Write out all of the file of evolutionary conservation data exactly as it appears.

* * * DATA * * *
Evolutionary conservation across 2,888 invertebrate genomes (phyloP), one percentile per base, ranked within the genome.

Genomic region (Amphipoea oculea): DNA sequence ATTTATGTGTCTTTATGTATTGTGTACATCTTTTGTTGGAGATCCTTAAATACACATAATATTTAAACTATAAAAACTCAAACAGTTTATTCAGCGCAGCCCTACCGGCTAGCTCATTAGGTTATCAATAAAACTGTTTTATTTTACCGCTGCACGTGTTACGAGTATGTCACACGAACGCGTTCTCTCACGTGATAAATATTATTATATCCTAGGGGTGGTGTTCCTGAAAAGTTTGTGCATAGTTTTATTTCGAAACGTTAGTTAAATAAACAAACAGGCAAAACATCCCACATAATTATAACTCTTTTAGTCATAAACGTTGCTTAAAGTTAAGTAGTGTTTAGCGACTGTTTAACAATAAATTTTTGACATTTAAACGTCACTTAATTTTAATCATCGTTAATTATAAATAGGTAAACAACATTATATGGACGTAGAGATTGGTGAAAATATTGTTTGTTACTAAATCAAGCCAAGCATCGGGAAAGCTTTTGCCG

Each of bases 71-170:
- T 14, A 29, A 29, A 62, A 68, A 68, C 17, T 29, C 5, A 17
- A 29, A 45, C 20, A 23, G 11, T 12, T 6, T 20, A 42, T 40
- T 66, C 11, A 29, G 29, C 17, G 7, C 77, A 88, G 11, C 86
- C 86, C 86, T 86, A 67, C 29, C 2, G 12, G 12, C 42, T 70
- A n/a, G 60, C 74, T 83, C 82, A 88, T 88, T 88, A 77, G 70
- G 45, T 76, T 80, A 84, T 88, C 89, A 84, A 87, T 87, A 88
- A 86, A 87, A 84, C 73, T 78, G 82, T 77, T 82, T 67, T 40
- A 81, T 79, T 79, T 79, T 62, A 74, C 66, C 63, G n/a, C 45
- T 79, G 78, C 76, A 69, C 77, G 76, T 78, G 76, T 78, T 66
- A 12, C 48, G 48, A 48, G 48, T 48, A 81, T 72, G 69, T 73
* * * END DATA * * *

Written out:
Evolutionary conservation across 2,888 invertebrate genomes (phyloP), one percentile per base, ranked within the genome.

Genomic region (Amphipoea oculea): DNA sequence ATTTATGTGTCTTTATGTATTGTGTACATCTTTTGTTGGAGATCCTTAAATACACATAATATTTAAACTATAAAAACTCAAACAGTTTATTCAGCGCAGCCCTACCGGCTAGCTCATTAGGTTATCAATAAAACTGTTTTATTTTACCGCTGCACGTGTTACGAGTATGTCACACGAACGCGTTCTCTCACGTGATAAATATTATTATATCCTAGGGGTGGTGTTCCTGAAAAGTTTGTGCATAGTTTTATTTCGAAACGTTAGTTAAATAAACAAACAGGCAAAACATCCCACATAATTATAACTCTTTTAGTCATAAACGTTGCTTAAAGTTAAGTAGTGTTTAGCGACTGTTTAACAATAAATTTTTGACATTTAAACGTCACTTAATTTTAATCATCGTTAATTATAAATAGGTAAACAACATTATATGGACGTAGAGATTGGTGAAAATATTGTTTGTTACTAAATCAAGCCAAGCATCGGGAAAGCTTTTGCCG

Each of bases 71-170:
- T 14, A 29, A 29, A 62, A 68, A 68, C 17, T 29, C 5, A 17
- A 29, A 45, C 20, A 23, G 11, T 12, T 6, T 20, A 42, T 40
- T 66, C 11, A 29, G 29, C 17, G 7, C 77, A 88, G 11, C 86
- C 86, C 86, T 86, A 67, C 29, C 2, G 12, G 12, C 42, T 70
- A n/a, G 60, C 74, T 83, C 82, A 88, T 88, T 88, A 77, G 70
- G 45, T 76, T 80, A 84, T 88, C 89, A 84, A 87, T 87, A 88
- A 86, A 87, A 84, C 73, T 78, G 82, T 77, T 82, T 67, T 40
- A 81, T 79, T 79, T 79, T 62, A 74, C 66, C 63, G n/a, C 45
- T 79, G 78, C 76, A 69, C 77, G 76, T 78, G 76, T 78, T 66
- A 12, C 48, G 48, A 48, G 48, T 48, A 81, T 72, G 69, T 73